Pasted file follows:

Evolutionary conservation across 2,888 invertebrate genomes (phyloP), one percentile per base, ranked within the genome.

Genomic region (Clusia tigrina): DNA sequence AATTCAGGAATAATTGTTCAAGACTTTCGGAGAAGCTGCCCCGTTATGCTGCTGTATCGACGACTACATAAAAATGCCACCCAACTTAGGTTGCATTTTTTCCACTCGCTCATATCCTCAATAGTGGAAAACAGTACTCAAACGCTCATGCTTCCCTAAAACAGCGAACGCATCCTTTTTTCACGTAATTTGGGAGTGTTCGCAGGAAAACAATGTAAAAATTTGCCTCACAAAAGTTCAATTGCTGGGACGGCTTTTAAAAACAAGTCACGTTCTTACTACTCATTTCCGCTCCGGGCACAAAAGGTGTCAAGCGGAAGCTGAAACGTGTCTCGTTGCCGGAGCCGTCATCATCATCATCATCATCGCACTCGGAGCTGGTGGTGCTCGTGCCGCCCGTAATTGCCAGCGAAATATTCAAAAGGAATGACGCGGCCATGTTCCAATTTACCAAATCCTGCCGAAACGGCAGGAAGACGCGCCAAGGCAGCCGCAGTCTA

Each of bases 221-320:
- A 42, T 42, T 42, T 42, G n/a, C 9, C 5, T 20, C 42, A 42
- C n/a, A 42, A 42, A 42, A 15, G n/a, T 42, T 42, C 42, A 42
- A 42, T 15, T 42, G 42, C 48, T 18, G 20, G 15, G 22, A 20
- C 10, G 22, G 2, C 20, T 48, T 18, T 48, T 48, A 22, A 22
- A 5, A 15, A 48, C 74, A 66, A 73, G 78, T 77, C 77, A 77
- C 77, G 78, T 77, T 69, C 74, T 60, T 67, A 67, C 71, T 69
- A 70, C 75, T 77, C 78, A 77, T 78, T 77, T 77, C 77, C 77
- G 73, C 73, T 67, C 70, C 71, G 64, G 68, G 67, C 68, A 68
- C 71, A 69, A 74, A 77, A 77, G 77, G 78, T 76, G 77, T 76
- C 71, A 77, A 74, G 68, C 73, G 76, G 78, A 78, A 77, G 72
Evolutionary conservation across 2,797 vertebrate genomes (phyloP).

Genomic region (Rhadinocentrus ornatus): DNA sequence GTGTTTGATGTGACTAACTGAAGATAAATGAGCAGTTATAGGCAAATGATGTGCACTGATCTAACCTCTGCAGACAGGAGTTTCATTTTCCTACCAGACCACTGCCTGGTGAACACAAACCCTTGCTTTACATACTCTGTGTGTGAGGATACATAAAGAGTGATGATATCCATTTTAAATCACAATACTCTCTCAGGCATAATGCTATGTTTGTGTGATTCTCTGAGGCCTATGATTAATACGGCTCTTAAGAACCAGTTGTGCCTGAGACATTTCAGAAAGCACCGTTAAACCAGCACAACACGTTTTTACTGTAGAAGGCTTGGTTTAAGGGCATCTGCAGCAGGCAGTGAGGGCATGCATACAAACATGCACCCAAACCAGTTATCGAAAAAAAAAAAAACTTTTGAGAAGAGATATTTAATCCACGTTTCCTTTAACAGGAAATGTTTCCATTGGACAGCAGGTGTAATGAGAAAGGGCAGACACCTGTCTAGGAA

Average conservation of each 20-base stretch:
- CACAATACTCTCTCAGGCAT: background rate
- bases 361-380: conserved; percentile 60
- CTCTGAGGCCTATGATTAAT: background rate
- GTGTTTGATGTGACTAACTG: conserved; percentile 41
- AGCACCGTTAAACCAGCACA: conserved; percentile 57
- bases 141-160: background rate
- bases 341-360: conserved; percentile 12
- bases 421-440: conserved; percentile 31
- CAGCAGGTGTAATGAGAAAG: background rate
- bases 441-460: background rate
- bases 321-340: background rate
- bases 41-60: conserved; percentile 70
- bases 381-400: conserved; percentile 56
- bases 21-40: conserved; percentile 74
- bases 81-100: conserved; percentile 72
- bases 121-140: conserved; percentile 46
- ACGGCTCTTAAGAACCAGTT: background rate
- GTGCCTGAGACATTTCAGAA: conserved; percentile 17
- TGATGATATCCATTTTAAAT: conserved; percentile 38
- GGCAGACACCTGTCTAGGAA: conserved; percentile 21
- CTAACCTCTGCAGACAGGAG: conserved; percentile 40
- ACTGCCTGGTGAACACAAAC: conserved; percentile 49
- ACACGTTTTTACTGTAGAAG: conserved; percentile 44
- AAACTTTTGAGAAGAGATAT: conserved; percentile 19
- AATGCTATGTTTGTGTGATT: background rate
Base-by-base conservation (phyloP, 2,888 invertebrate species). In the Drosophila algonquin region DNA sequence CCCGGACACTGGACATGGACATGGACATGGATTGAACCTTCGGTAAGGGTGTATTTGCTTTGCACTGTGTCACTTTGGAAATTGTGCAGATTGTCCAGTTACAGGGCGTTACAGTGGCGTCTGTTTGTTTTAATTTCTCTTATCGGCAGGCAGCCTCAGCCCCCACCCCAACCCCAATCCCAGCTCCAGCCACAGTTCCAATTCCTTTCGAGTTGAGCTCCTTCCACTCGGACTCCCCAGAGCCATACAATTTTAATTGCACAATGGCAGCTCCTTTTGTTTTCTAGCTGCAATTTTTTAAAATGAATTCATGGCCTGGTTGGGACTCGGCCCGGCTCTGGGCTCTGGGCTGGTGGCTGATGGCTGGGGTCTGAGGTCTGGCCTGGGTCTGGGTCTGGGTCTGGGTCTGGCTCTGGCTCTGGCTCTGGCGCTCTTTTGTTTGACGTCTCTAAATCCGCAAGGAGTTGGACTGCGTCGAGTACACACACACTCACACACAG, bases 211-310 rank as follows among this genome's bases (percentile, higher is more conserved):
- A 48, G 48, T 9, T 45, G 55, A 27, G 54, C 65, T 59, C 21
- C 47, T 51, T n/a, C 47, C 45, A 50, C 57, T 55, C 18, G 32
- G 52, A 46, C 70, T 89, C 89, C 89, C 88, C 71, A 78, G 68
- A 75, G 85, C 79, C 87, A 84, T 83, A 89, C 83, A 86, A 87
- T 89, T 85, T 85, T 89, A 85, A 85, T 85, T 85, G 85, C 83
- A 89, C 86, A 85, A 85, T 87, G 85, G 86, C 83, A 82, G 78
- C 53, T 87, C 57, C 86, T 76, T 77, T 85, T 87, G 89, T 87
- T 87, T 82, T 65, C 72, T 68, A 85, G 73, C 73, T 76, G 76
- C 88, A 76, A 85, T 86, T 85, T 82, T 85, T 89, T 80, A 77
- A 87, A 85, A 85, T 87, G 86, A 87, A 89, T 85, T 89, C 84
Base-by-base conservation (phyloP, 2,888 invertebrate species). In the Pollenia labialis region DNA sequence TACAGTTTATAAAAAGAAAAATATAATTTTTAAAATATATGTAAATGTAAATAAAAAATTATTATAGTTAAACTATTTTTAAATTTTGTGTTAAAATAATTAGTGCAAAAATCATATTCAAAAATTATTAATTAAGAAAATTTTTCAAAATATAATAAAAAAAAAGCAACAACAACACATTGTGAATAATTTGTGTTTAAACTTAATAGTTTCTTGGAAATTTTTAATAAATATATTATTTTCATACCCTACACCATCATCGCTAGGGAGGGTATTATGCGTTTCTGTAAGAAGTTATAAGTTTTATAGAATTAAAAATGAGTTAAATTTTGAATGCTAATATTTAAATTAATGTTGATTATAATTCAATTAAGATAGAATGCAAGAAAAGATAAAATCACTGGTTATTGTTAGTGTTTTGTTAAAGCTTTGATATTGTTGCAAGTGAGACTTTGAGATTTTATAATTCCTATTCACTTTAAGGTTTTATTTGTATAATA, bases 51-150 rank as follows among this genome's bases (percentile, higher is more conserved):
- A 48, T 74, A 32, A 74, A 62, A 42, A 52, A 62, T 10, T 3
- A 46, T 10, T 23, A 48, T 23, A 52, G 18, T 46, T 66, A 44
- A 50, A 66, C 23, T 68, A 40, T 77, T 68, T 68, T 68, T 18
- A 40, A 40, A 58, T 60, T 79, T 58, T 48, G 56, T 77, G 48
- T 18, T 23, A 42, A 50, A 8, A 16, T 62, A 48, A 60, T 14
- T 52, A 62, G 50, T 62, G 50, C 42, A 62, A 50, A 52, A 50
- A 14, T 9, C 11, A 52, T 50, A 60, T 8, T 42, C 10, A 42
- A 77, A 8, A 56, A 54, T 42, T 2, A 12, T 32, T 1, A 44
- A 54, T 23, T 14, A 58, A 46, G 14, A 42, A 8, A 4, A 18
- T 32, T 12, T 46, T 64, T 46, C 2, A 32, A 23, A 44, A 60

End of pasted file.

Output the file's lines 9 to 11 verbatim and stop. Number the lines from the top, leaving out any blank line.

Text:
- C 77, G 78, T 77, T 69, C 74, T 60, T 67, A 67, C 71, T 69
- A 70, C 75, T 77, C 78, A 77, T 78, T 77, T 77, C 77, C 77
- G 73, C 73, T 67, C 70, C 71, G 64, G 68, G 67, C 68, A 68